To get just the SWF returned (instead of the html with callbacks) from the normal LC FormGuide request add/set “cb=1″ to the request.

The GAClientRuntime.swc and XFAModel.swc Library files can be found in LC Designer’s install directory under plugins/GuideBuilder, the project will need to point there on your system.

Patch for Guide Builder Preview

This post is about an issue I uncovered while assisting a client with creating a Form Guide.

Under some circumstances the “history.js” script that ships with Guide Builder, as part of the Guide Preview processing, can adversely affect the Guide and PDF communication messaging as well as have a possible performance impact while previewing. Attached is an updated file for the Guide Builder that will allow preview to work correctly and more effieciently. Basically, I have just disabled the history processing which was of no value in Preview anyway.

Included in this post is a replacement version of the “history.js” file. It should be copied into the installed Guide Builder program directory’s “bin” subdirectory.

Steps to apply the patch:

1. Make sure there are no instances of Guide Builder running.

2. Download ‘history.js’ file, then Copy “history.js” into the “bin” subdirectory of Guide Builder.

For WorkBench installations:
C:\Program Files\Adobe\LiveCycle ES\Workbench ES\Designer ES\8.2\plugins\GuideBuilder\bin

For Designer standalone installations:
C:\Program Files\Adobe\LiveCycle Designer ES\8.2\plugins\GuideBuilder\bin

3. Open Guide Builder and do Previews.

Please let me know if this post was of value to you.

Model Viewer Layout

One of the Form Guide developers produced a ‘Model Viewer layout’ which is used for debug purposes. It allows you to see the XML data of the moment, and even to change that raw XML and immediately reload it so you can test out various scenarios. It also shows you the XML data as a DOM and it also shows you the full Form Object model.

It’s easy to use, just drop it into the project for your custom SWC so as to make it available to Guide Builder. Then add a panel and assign it this Model Viewer layout. Navigate to that panel whenever you want to see the current state of things.

Disclaimer: This layout is provided "as is" and not as a supported part of the product.

Download ModelViewer.mxml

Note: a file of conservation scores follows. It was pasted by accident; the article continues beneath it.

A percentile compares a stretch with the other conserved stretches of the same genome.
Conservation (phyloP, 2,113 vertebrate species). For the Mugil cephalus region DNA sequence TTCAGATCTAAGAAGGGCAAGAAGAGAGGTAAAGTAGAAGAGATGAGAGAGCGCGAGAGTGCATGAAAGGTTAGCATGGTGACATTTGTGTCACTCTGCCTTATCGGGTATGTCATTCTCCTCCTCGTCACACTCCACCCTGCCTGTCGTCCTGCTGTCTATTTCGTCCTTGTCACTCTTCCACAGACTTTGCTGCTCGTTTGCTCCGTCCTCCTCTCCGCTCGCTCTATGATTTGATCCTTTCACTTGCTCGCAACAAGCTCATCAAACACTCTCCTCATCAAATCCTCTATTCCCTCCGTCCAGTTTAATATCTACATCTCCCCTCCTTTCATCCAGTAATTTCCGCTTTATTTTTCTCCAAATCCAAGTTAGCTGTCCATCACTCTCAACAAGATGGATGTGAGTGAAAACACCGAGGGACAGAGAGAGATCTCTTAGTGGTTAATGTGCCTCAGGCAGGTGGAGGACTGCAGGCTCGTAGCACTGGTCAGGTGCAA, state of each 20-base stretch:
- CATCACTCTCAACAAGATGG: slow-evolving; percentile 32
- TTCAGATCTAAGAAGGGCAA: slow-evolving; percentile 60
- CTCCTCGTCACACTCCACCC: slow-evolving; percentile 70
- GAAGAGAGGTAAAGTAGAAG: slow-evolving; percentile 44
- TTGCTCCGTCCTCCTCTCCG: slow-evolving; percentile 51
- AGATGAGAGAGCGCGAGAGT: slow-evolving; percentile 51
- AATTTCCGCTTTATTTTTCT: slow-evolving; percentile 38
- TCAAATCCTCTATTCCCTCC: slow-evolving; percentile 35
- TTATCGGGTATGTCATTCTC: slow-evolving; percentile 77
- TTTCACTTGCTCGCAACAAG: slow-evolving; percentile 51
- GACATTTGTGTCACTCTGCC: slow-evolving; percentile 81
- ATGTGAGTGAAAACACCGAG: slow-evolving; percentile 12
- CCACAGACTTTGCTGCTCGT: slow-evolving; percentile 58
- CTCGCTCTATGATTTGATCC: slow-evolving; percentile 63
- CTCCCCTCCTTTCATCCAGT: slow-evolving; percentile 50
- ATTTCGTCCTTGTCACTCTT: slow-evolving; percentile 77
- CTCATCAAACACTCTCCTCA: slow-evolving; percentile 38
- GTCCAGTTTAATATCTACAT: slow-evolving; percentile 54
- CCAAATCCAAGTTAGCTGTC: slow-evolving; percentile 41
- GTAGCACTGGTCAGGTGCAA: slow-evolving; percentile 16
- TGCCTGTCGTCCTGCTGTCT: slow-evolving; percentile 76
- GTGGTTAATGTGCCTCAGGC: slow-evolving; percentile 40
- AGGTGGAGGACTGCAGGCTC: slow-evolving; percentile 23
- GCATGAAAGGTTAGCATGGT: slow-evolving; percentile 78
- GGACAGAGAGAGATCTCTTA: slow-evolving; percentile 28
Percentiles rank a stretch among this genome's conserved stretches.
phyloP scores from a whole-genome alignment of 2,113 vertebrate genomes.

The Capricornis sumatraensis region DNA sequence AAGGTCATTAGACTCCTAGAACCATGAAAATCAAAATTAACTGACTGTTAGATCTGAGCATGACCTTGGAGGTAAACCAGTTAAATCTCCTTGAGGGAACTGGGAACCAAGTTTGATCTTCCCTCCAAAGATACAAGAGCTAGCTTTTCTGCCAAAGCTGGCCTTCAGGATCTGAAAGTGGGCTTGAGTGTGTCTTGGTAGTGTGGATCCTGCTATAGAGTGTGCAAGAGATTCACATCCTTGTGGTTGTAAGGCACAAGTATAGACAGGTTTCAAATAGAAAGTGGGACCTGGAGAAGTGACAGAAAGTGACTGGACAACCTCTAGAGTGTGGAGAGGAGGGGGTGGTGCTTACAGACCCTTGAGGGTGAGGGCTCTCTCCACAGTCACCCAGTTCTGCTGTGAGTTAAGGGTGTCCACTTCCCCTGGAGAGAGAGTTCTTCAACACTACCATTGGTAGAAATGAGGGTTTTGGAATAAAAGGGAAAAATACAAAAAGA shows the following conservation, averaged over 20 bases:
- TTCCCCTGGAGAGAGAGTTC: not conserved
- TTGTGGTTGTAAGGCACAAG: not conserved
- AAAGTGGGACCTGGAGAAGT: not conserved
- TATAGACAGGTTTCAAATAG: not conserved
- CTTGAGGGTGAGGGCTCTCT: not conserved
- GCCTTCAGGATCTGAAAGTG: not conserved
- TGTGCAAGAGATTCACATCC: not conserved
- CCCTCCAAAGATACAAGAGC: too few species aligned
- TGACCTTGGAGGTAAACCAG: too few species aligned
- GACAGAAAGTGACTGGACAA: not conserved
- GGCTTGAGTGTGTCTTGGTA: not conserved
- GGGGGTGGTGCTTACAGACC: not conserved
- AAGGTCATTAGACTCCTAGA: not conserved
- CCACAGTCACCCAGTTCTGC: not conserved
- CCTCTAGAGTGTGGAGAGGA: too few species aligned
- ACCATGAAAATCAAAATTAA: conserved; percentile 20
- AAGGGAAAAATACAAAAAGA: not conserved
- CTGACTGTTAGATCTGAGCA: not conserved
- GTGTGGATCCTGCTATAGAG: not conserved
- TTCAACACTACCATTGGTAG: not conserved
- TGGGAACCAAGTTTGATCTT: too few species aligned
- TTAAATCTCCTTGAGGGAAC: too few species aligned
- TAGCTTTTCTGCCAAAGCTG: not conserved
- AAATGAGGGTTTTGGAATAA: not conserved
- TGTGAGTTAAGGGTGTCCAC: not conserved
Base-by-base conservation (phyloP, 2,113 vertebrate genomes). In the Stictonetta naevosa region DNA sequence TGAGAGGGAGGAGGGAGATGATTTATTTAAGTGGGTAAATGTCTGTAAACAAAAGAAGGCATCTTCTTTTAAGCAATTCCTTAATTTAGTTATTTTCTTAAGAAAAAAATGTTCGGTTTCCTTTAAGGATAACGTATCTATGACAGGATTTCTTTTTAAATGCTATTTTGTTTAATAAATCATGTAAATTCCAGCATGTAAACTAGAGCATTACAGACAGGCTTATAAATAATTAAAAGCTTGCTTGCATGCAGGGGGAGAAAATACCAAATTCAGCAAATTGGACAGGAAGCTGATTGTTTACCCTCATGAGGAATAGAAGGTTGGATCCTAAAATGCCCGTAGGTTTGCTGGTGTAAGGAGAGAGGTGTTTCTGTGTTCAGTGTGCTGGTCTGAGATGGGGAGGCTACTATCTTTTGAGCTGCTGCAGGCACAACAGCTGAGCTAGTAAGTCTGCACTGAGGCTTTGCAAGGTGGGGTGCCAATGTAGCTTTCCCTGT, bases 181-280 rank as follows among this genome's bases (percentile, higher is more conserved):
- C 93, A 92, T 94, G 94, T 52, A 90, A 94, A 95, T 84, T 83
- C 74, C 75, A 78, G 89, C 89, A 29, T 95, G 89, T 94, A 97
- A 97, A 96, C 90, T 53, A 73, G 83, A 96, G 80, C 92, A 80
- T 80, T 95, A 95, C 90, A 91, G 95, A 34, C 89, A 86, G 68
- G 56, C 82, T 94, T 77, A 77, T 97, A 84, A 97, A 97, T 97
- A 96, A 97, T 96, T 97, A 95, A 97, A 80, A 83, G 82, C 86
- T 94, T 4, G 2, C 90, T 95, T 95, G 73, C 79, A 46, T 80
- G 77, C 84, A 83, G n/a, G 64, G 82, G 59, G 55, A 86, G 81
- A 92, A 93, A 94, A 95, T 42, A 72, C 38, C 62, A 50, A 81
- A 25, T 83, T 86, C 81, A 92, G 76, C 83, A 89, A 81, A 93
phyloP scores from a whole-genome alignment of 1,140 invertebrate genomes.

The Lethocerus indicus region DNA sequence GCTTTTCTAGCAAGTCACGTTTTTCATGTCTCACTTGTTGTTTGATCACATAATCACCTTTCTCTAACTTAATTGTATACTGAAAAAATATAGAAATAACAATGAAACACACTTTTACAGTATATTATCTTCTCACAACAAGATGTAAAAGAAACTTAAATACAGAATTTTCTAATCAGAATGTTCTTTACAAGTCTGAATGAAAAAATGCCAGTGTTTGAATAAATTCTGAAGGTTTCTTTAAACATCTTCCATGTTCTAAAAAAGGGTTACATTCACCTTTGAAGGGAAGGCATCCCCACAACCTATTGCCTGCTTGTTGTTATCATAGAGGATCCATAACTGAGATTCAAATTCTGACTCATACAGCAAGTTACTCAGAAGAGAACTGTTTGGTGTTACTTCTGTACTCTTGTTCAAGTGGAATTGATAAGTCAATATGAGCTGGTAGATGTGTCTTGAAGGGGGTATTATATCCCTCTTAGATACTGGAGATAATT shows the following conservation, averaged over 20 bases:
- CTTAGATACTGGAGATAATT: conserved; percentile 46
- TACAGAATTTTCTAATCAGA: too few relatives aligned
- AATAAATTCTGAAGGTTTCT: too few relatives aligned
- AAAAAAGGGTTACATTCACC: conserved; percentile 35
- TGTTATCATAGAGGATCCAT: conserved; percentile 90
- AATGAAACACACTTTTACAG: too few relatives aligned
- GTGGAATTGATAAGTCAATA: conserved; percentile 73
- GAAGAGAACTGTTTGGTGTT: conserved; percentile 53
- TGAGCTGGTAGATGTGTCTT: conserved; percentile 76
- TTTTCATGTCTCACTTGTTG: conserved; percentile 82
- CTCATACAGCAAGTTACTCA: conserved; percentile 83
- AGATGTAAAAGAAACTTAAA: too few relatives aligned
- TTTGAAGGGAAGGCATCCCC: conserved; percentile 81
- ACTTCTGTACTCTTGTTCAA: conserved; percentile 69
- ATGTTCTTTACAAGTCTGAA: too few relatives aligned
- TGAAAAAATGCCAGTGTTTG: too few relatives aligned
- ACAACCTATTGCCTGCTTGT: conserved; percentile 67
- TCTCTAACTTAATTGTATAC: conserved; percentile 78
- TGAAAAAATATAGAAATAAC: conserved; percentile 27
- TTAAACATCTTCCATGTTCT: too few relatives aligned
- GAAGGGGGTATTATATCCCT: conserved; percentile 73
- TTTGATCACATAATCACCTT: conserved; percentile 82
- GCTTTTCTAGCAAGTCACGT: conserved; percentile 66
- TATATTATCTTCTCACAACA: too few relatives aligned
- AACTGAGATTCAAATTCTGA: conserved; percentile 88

Including Info from any HTTP Header

Sometimes customers wish to transfer information from the context of the client session into the Form Guide. In particular, if the Guide is hosted inside LiveCycle Workspace ES, selected information that is in the HTPP Headers is desired to be made available to the Guide. This can be done.

Workspace ES provides all, yes all, not just a subset, of the HTTP headers to both the render service and the submit service. They are available to those services for any use that they see fit. Unfortunately there is an unexposed link in LiveCycle ES that makes this harder to accomplish. FYI: that link is properly exposed in LiveCycle ES Update 1. Nevertheless the feat can still be accomplished in LiveCycle ES.

Let’s say that you have an HTTP Header of special interest called ‘yourChoice’. We’ll go through the steps needed to have your render service ‘see’ that header.


First, in the render service, create a new process variable. I’ve called it ‘allHttpHeaders’. Mark it as type ‘map’, and mark it as an ‘input’ variable.


Save your updated render service. In your main process, open up the User Service step that references that render service. Examine the process’ Variable list. Naturally it will have a variable that is the ‘Document Form’ that is to be rendered. If you double click on that you will see something like the following:


Now click on Advanced Settings … in order to see:


Because ‘allHttpHeaders’ was defined as an ‘Input’ variable it shows up in these options — begging you to map something to it.


ASIDE: BTW, since I’ve shown the above screen, notice the ability to put the User’s Common Name into a process variable that you have defined as an Input variable in your render service. I happened to name that process variable, a simple string, as ‘UserName’. Above you can see that there is a built-in source for that information under the ‘task’ group of items. This is a great way to get the actual Workspace ES user’s name into your form. This is often an issue since one can’t know which user will process the form until he/she actually chooses to do so (e.g. has taken the task from a group/shared queue). Using the above, your form can show exactly which user is processing the form.


Ok, back to extracting info from any HTTP Header. Your source for a map of all the HTTP Headers comes from the Custom Configuration area of data items. So change the default ‘xpath’ entry in the dropdown to Custom Configuration. If you click the "…" button on the right hand side you will see: <unfortunately>